A security guard, who worked in Manchester following the aftermath of IRA bombings, has died of asbestos-related cancer twenty years after he believed he was exposed.
Stuart Packard worked in the Arndale Centre as an emergency security guard for three weeks, after the attacks in June 1996.
He died in December 2015 at the age of 40 from asbestos related cancer, Mesothelioma. It is believed that Mr Packard was exposed to the carcinogenic dust caused by demolition work on the buildings that were attacked, which caused £1.5bn damage and injured 200 people.
Mr Packard was diagnosed with the disease in March 2015, his family believes that during the time he was working at the Arndale Centre, he didn’t receive appropriate protection from asbestos.
It is believed that during the attacks the buildings that were destroyed were contaminated with asbestos, and that Mr Packard was not provided with protective clothing during his employment.
His family’s legal representative has started to appeal for information from former employees, who worked on the site with Mr Packard, about the protective clothing and masks.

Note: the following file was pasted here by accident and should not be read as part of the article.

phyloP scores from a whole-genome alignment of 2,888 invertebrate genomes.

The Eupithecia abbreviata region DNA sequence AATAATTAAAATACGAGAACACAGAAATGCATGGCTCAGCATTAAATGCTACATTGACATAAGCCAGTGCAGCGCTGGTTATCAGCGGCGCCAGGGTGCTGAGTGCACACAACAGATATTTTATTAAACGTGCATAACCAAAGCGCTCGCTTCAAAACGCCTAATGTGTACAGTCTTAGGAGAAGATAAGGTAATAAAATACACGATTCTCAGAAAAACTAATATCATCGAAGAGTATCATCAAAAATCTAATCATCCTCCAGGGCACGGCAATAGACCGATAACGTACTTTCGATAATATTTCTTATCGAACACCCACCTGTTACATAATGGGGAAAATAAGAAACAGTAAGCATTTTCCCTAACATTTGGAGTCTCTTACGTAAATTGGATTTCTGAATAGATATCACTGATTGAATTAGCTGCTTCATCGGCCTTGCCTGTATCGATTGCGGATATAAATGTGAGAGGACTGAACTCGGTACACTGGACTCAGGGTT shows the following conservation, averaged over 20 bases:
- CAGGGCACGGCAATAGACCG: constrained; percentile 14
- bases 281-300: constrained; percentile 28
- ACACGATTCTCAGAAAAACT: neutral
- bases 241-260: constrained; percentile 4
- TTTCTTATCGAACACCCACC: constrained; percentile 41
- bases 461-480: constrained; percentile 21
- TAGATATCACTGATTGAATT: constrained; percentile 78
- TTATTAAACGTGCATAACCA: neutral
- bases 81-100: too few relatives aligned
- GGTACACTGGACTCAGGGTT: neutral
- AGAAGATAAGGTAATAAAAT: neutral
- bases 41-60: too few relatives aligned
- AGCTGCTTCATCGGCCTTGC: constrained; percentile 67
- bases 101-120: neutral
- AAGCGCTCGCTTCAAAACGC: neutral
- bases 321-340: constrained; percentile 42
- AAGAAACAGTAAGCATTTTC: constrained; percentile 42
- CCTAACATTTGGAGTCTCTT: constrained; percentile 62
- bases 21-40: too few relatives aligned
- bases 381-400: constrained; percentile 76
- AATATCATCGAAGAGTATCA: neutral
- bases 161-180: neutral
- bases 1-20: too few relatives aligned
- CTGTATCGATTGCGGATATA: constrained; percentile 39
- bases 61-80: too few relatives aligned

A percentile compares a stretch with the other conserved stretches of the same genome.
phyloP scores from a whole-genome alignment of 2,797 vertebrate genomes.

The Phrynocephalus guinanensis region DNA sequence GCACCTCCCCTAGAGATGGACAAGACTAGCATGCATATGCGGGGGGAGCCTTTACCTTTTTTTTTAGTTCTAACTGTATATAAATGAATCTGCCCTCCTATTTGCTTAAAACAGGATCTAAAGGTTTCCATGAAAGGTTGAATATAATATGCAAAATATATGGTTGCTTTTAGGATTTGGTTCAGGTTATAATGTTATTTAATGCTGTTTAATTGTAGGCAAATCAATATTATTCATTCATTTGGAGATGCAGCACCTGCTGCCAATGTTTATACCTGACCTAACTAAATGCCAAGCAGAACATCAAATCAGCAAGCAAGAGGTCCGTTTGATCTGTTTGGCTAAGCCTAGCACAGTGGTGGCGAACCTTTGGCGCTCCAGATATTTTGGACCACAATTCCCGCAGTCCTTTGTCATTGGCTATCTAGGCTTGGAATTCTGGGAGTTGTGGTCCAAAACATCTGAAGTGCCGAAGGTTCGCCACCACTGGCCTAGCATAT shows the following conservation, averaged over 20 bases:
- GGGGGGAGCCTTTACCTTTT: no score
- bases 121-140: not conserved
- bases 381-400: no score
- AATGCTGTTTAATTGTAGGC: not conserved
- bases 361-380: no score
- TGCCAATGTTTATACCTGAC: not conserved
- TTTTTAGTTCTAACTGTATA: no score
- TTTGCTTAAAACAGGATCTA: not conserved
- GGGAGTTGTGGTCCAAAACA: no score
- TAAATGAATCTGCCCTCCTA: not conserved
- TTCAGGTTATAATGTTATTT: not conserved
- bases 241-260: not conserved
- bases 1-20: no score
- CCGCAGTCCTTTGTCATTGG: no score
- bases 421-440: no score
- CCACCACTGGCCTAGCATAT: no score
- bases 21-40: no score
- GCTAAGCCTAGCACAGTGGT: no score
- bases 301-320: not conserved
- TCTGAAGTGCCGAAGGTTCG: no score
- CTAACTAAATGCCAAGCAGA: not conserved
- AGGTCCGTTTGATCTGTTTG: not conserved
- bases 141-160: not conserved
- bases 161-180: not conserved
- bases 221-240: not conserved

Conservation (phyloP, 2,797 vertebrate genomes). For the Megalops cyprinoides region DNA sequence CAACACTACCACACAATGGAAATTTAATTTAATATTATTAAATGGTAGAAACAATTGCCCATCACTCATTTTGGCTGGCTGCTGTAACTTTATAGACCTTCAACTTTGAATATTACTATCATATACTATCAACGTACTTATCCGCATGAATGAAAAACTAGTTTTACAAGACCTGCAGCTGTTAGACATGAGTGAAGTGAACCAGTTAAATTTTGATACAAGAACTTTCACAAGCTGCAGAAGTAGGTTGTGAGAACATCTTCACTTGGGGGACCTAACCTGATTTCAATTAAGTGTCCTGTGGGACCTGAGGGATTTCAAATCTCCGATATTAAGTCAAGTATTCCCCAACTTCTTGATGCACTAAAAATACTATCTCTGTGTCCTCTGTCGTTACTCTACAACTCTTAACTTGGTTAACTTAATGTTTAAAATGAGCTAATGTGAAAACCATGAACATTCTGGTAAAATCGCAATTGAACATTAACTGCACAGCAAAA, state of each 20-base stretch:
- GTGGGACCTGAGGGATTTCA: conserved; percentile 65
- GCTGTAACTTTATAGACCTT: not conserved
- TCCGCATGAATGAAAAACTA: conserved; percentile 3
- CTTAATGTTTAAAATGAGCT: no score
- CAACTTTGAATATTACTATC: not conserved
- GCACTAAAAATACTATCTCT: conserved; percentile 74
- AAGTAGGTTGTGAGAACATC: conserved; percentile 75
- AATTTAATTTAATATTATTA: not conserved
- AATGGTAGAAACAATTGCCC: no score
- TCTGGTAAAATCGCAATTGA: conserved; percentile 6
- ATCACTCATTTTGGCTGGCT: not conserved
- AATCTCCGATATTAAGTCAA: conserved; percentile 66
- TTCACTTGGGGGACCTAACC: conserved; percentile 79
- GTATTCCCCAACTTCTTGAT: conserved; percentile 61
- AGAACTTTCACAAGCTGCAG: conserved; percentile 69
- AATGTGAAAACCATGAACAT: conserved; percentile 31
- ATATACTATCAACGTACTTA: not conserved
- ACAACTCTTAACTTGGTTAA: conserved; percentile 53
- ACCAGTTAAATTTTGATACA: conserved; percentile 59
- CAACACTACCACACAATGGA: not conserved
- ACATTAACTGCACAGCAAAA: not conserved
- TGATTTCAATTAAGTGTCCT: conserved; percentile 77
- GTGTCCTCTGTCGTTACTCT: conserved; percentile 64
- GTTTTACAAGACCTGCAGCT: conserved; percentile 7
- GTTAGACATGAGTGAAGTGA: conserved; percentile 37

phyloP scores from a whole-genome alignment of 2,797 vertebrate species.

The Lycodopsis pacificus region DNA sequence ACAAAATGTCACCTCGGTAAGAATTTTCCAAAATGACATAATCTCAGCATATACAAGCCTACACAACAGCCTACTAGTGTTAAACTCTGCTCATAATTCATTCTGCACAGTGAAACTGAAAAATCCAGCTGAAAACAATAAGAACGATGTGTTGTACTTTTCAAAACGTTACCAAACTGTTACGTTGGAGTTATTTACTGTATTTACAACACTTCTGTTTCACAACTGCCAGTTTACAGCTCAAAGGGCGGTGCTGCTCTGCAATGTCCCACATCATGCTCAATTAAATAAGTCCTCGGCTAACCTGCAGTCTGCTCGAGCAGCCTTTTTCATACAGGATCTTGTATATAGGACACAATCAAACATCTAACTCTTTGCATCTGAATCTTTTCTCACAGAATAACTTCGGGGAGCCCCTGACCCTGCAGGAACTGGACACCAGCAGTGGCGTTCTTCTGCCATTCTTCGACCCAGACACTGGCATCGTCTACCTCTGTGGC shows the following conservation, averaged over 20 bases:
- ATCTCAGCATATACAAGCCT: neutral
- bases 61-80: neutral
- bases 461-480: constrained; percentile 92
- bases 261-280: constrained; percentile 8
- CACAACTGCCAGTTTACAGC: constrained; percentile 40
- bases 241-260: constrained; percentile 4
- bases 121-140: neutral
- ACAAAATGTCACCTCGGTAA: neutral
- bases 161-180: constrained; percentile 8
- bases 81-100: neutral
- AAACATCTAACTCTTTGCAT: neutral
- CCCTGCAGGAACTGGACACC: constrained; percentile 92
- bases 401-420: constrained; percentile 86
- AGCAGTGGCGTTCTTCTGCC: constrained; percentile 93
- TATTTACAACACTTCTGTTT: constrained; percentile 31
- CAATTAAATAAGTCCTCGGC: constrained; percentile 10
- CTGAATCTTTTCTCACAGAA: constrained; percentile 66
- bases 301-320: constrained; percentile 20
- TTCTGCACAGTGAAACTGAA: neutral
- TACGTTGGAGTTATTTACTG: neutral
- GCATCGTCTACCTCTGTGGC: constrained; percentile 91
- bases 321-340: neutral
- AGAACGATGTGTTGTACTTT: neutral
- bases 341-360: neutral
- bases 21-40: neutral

Mr Packard’s father-in-law Rod Barrett said: “He said he remembered the demolition ball knocking down buildings right behind him and there being dust and rubble everywhere.
“When he was diagnosed with the disease, he thought back to when he could have been exposed to asbestos dust and it all fell into place.”
The solicitor representing the family spoke of the tragedy: “Mesothelioma usually attacks people at retirement age, but Mr Packard was only 40 when he died, which makes this case even more tragic.”